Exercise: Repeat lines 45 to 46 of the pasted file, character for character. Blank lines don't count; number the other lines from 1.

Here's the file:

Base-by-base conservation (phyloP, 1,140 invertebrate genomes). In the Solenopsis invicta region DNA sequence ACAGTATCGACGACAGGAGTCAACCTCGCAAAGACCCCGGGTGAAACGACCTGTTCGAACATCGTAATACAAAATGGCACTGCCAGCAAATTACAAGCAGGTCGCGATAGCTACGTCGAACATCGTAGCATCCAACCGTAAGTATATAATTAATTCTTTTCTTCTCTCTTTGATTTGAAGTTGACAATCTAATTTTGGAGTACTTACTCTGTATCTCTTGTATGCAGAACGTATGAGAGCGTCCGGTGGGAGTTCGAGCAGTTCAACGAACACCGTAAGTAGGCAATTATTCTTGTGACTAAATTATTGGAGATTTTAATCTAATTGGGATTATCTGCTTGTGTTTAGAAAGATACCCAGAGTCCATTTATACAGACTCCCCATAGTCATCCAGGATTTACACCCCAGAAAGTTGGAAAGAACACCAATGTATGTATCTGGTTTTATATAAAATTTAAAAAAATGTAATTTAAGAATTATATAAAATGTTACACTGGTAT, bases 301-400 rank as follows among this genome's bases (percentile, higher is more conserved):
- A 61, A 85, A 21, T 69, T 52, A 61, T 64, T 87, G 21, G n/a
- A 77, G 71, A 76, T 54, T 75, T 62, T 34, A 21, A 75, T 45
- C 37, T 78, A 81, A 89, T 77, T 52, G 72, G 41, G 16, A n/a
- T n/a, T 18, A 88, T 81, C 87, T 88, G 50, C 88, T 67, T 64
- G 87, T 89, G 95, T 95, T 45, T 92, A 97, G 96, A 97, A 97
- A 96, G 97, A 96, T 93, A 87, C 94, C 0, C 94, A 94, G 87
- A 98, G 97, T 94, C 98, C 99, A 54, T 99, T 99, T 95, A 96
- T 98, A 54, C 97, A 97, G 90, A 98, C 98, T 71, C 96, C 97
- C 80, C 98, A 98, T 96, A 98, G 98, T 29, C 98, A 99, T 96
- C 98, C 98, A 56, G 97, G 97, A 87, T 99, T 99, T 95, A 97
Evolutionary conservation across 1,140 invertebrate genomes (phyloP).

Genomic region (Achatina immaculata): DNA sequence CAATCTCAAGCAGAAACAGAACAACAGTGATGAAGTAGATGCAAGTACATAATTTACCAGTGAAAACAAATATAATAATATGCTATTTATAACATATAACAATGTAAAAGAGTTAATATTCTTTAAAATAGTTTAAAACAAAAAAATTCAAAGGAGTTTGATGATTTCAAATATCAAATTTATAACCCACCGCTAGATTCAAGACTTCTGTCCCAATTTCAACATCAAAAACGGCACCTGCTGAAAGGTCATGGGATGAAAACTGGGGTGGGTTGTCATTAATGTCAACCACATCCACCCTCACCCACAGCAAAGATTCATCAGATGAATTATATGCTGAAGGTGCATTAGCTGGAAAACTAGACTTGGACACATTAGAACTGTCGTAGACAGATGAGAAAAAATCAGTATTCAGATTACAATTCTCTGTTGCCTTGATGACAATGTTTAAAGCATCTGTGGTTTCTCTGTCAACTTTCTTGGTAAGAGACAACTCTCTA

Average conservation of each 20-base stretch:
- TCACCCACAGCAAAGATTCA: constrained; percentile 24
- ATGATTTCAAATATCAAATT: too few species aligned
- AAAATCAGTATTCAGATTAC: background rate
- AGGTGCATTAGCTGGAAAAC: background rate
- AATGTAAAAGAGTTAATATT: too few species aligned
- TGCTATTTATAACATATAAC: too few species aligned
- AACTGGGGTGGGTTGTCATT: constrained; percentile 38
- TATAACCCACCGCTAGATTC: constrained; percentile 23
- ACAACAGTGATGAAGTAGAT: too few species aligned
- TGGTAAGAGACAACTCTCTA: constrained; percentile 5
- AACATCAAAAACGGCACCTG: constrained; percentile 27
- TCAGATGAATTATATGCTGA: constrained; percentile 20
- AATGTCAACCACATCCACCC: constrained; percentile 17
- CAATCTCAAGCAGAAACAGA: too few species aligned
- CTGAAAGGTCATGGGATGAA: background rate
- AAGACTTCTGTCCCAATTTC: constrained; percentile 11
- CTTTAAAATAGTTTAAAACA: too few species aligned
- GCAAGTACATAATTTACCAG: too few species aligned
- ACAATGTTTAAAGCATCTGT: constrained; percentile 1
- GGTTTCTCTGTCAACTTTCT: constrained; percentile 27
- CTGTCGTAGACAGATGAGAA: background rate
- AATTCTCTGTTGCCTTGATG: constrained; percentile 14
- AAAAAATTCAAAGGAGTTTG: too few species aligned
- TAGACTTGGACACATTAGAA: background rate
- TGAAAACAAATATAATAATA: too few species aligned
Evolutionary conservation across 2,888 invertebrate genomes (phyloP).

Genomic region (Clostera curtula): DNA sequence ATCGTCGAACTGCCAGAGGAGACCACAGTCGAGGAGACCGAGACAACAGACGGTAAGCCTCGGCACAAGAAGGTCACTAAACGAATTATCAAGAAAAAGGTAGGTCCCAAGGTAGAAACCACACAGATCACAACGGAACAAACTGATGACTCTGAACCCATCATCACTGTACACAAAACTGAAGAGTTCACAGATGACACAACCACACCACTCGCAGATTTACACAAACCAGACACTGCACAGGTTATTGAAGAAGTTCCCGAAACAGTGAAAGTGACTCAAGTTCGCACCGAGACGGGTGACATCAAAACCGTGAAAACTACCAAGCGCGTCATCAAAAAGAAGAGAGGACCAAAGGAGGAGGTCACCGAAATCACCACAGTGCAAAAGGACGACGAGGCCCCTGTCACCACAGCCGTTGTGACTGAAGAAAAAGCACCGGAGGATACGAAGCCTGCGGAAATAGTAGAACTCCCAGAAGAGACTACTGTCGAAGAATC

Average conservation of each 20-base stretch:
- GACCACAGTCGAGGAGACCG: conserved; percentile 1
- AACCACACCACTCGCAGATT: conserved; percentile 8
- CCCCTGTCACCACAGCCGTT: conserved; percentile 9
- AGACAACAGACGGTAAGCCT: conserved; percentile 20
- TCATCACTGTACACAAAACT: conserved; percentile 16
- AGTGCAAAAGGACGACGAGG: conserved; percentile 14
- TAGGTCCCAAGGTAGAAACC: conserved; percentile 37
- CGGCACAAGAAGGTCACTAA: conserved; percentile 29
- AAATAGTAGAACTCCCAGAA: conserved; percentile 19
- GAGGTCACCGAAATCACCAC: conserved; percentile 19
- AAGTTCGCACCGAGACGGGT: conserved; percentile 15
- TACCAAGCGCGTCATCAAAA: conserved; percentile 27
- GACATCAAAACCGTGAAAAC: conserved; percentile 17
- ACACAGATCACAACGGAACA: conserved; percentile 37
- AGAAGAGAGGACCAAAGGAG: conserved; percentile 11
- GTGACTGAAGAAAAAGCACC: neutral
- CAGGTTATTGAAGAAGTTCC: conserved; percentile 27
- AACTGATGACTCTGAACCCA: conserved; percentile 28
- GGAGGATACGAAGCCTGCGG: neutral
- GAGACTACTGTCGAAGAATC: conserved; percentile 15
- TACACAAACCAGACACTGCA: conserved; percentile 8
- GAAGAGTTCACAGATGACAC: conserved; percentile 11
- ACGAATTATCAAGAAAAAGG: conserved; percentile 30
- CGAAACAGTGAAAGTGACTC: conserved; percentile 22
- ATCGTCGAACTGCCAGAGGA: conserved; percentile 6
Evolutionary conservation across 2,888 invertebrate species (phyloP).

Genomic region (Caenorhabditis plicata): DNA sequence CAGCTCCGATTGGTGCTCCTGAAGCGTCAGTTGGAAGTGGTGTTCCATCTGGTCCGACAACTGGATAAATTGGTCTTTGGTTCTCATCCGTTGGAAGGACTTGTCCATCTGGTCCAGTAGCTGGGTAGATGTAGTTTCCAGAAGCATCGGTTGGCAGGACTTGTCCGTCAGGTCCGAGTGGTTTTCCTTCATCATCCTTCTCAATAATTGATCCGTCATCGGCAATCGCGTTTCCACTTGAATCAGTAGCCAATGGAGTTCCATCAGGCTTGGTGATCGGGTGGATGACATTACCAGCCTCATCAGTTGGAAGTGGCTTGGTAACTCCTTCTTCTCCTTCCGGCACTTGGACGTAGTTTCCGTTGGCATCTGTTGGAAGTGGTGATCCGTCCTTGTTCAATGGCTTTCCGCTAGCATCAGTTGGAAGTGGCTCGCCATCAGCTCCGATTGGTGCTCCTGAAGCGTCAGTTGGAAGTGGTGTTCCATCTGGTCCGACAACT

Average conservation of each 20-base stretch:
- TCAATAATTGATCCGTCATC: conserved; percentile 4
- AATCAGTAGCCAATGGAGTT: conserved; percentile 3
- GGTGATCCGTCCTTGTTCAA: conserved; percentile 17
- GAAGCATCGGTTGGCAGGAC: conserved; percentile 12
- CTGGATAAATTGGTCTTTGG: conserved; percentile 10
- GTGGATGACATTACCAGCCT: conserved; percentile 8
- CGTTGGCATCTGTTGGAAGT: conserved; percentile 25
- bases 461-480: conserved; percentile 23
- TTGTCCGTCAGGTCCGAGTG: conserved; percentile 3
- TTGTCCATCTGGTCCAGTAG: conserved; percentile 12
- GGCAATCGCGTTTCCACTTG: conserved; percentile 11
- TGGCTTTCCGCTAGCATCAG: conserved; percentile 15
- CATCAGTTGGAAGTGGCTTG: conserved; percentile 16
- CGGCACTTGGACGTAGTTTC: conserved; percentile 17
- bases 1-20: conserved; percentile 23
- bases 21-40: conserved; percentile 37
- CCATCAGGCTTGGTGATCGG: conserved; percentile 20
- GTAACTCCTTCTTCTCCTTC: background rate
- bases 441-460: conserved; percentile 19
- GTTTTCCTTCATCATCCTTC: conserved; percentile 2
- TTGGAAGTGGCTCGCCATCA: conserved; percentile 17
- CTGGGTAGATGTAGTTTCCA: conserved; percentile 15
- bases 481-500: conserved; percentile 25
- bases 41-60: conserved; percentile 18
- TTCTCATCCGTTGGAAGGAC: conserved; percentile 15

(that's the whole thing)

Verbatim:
- CCCCTGTCACCACAGCCGTT: conserved; percentile 9
- AGACAACAGACGGTAAGCCT: conserved; percentile 20